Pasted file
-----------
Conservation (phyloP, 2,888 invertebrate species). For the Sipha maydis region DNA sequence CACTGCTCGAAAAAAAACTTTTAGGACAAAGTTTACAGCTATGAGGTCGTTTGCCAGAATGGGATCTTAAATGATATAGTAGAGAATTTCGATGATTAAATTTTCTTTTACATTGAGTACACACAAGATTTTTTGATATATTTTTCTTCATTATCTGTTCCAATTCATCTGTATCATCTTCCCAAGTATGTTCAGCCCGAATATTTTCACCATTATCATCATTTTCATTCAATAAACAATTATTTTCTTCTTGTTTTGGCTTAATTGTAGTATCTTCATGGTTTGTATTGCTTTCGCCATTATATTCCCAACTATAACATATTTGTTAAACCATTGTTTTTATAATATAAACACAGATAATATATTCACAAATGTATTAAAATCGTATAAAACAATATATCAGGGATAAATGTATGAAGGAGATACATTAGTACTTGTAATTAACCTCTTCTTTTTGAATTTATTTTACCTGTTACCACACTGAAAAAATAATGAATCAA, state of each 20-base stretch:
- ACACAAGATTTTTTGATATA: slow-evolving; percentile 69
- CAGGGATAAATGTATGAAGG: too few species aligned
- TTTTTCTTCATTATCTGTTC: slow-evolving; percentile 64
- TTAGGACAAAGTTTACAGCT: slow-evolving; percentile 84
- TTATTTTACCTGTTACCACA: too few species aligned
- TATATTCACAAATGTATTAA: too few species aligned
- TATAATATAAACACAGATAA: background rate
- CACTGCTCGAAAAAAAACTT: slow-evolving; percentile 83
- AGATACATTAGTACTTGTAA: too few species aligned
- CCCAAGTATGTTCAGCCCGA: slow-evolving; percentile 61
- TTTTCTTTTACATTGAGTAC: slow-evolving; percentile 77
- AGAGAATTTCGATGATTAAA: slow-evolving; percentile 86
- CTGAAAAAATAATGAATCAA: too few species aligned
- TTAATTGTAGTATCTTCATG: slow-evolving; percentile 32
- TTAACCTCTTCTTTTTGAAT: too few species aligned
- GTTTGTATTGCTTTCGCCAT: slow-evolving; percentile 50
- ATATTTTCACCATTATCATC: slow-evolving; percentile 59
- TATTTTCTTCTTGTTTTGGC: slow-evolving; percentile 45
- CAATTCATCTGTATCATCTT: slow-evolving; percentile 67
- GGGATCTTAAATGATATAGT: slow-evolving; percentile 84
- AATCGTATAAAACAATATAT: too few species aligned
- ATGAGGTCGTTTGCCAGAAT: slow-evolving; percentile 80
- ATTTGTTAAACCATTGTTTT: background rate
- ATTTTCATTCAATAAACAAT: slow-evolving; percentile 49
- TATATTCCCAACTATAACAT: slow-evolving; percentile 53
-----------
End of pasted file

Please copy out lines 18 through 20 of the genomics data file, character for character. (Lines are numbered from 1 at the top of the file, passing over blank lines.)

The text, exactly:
- ATATTTTCACCATTATCATC: slow-evolving; percentile 59
- TATTTTCTTCTTGTTTTGGC: slow-evolving; percentile 45
- CAATTCATCTGTATCATCTT: slow-evolving; percentile 67